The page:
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Labor Unrest Growing Under Emanuel Administration

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Mayor Rahm Emanuel appears at a public budget hearing Monday night at Kennedy King College. (CBS)

Mayor Rahm Emanuel appears at a public budget hearing Monday night at Kennedy King College. (CBS)

Jay Levine Jay Levine
Jay Levine is the chief correspondent for CBS 2 Chicago. He joined...
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CHICAGO (CBS) – Mayor Rahm Emanuel is facing a growing tide of discontent from the city’s labor unions.

Fired workers, rejected contract compromises, and unanswered cost-saving ideas all have begun generating protests aimed at City Hall.

CBS 2 Chief Correspondent Jay Levine reports that the labor unrest is a cause for concern about the fallout from what Emanuel has called “tough choices” about city and school finances.

Labor leaders have begun planning protests and charging that the mayor’s request for cost-saving ideas is mere lip service – and that their suggestions are being ignored.

On Tuesday, fired city traffic aides were preparing signs for a “read our lips” themed protest scheduled for Wednesday.

Shirley Howard, a traffic aide for 19 years, said that, although the city recently laid off 72 traffic aides, no supervisors lost their jobs.

The traffic aides’ duties, which included traffic control and parking enforcement, have been transferred to part-timers, even though the aides said they agreed to work rule changes to save money.

SEIU Local 73 Secretary-Treasurer Matt Brandon said the union is willing to make concessions and has proposed cost-savings ideas totaling $3.5 million. But he claims the union hasn’t heard any response from the Emanuel administration.

A spokesman for Emanuel’s office said the Office of Emergency Management and Communications – which oversees the traffic aides – has cut $1 million from middle management, though not necessarily traffic supervisors.

Monday night, traffic aides and their union heated up a town hall meeting that Emanuel held to discuss the city budget.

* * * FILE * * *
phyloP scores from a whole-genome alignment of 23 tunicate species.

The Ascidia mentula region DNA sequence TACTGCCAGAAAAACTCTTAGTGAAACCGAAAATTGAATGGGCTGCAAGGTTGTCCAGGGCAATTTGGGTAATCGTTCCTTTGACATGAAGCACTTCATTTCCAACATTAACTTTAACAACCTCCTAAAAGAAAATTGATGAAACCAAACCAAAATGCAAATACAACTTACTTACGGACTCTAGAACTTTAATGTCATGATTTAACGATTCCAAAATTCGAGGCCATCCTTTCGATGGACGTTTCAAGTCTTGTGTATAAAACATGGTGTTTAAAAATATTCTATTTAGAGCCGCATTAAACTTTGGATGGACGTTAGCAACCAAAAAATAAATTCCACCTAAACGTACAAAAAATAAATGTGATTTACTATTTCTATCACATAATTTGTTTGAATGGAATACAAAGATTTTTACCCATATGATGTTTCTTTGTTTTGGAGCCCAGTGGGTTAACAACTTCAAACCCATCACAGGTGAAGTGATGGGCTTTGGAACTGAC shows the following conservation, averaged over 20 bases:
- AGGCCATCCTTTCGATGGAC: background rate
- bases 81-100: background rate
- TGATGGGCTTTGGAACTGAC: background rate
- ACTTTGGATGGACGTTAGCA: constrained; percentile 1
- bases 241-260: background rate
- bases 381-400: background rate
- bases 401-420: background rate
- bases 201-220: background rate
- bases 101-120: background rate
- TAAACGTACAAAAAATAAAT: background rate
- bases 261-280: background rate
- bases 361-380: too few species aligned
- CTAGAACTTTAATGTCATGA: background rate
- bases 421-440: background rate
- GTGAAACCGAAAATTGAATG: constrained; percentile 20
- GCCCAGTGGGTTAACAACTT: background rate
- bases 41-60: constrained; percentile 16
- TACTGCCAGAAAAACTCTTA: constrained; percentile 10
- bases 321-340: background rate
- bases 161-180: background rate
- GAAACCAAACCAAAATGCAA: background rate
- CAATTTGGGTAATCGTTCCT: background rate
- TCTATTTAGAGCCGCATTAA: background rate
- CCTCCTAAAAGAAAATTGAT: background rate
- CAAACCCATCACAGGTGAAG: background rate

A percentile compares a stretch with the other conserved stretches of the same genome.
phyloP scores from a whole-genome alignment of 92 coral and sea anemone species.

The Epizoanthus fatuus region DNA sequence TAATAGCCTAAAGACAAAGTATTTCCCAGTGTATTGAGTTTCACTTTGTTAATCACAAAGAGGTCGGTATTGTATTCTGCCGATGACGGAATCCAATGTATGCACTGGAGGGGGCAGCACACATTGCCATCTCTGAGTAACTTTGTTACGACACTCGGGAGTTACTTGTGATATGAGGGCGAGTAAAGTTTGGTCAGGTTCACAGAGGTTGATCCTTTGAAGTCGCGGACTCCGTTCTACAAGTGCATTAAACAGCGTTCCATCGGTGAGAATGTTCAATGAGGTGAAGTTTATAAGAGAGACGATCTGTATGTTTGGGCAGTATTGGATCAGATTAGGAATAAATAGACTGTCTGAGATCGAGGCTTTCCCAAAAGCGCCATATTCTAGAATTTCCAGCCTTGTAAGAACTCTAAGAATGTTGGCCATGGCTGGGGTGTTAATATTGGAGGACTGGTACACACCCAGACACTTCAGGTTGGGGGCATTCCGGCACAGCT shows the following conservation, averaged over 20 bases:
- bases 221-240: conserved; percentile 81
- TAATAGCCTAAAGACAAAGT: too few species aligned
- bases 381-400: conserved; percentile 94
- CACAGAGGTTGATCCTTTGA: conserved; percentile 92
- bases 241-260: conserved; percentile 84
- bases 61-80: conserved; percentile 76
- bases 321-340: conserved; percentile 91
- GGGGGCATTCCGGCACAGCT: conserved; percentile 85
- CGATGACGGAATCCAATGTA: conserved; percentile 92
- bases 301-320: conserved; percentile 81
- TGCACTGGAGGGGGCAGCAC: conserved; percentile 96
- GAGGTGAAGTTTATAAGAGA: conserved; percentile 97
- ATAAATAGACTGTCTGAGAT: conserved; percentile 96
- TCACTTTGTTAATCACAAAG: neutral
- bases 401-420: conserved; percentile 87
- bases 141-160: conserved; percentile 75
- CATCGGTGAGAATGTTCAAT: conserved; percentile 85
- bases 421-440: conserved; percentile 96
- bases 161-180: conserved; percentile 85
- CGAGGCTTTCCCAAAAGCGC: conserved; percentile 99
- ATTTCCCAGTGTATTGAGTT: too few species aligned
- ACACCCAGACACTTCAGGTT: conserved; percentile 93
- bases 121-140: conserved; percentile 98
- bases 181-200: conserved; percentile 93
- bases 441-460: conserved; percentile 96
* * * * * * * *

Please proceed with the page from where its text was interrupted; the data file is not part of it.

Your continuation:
The Chicago Federation of Labor said Tuesday that “nearly three weeks after it provided the city with a cost-savings report … there has been no response from the Emanuel Administration.”

The mayor’s office said he is still considering those proposals.

Other negotiations, with public school teachers, was the his focus before a youth advisory council Tuesday morning; although his Chicago Public Schools CEO Jean-Claude Brizard admitted he wasn’t even close to getting teachers to sign off on a longer school day.

“We’re going to keep at this until we find common ground, because our kids have been losing for a long time. We can’t keep doing things as we’ve been doing for the past few years,” Brizard said.

Teachers were planing a demonstration on Chicago’s Southeast Side for Wednesday, to protest cancelled raises and Emanuel’s demands for a longer school day.

“CPS did not get into its financial mess by over-paying teachers,” a Chicago Teachers Union spokesman said. “But we are the ones forced to pay for others’ mistakes.”

While no layoffs of teachers are planned, that threat continues for other city employees with 20 homeless outreach workers getting their pink slips on Wednesday.

Emanuel was holding fast to his position that his responsibility is to the taxpayers and claiming the traffic aides weren’t given the choice of layoffs or work-rule changes. He said they were simply fired because the city found a way to do the work for less.

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